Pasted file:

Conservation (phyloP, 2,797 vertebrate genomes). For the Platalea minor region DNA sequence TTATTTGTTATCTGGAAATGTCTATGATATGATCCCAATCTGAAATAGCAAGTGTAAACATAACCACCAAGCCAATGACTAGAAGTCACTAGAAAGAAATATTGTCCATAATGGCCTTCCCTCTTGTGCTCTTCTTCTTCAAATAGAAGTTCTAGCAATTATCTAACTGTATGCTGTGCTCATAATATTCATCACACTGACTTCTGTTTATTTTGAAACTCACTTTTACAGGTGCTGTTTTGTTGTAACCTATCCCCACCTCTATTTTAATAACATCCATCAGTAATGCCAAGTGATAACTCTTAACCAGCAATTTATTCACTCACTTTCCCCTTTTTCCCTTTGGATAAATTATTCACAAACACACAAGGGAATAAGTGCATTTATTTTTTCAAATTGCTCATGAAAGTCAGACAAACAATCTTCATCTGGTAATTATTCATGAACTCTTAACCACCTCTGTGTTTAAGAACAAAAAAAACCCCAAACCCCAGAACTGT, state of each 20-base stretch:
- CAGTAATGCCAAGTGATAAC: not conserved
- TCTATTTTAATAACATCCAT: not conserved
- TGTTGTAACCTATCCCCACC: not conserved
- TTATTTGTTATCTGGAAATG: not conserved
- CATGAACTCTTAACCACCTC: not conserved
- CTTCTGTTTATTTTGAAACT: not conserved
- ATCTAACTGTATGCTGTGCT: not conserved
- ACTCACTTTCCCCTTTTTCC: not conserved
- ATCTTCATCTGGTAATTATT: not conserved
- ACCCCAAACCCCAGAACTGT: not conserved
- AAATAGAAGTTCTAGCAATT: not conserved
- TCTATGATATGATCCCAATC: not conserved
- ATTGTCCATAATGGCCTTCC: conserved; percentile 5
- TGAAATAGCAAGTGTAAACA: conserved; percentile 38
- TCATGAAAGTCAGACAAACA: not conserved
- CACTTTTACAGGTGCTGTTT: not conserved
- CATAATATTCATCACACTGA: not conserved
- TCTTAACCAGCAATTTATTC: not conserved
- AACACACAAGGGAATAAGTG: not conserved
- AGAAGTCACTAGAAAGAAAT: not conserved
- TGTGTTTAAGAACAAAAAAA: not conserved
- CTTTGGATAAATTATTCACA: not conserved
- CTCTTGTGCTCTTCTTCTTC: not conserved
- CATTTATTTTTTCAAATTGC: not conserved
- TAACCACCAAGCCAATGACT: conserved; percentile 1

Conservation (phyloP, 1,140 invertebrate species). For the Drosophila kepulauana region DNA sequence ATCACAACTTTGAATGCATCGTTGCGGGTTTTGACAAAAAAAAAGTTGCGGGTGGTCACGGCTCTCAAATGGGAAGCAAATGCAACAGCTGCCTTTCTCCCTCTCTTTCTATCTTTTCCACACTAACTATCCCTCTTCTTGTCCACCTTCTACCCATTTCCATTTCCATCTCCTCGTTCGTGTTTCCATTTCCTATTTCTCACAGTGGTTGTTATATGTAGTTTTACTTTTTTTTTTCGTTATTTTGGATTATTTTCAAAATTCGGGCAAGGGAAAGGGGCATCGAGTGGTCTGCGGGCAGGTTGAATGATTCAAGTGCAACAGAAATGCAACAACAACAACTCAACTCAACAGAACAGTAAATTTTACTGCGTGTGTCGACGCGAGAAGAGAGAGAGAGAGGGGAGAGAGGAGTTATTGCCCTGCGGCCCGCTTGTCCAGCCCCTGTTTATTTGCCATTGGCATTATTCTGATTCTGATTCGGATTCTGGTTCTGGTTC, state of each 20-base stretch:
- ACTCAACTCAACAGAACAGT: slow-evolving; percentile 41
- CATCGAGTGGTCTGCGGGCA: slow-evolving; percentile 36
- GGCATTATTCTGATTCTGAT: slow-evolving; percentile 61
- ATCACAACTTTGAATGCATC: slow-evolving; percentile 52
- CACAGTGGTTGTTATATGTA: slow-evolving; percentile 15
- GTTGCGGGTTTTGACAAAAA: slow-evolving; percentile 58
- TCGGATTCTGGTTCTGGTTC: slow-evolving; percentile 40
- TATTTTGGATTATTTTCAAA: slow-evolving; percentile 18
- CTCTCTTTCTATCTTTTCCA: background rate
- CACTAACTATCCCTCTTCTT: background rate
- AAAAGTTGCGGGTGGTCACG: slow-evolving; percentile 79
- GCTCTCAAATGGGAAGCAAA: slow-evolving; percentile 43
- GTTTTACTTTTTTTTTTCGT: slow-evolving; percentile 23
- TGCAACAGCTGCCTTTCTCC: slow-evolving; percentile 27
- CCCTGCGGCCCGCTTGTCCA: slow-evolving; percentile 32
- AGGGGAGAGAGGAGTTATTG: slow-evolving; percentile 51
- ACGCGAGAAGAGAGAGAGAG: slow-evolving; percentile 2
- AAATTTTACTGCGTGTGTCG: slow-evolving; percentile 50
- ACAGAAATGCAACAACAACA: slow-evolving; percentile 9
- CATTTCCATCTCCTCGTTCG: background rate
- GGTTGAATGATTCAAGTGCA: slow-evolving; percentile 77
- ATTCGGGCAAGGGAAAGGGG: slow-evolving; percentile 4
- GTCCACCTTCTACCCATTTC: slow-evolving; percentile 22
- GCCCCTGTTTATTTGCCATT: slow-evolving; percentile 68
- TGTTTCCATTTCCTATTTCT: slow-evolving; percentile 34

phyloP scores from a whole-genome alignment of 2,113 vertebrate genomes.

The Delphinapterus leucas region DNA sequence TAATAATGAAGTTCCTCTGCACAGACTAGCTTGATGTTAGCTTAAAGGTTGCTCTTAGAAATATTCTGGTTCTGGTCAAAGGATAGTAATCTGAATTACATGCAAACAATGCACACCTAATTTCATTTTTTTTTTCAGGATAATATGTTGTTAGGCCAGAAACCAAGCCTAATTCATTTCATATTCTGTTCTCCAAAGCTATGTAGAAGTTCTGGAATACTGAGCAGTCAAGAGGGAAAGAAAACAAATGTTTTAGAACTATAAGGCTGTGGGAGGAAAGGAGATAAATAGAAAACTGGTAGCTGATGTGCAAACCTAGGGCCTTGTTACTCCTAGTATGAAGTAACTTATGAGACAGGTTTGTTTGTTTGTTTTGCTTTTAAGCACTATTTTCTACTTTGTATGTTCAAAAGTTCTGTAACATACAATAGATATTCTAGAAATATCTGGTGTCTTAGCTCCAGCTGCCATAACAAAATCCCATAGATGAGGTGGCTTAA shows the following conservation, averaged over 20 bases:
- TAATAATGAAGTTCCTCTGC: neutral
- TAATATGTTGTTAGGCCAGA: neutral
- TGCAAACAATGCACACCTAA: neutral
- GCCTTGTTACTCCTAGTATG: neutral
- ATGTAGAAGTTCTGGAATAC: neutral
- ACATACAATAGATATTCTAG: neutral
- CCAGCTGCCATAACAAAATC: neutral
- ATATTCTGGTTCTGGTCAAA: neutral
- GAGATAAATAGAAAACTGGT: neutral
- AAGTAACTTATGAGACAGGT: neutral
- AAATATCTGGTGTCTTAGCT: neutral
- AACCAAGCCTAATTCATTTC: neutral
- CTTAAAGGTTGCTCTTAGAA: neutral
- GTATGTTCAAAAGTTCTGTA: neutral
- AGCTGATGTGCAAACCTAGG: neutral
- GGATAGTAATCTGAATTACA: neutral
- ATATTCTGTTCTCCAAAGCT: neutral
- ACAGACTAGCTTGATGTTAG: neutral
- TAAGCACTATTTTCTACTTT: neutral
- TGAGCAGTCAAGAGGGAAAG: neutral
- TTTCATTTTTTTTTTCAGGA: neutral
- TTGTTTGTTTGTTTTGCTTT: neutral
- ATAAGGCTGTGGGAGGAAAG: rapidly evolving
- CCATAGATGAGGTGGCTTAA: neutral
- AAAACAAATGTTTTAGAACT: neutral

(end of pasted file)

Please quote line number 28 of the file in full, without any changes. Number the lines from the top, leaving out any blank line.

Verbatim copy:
- ACTCAACTCAACAGAACAGT: slow-evolving; percentile 41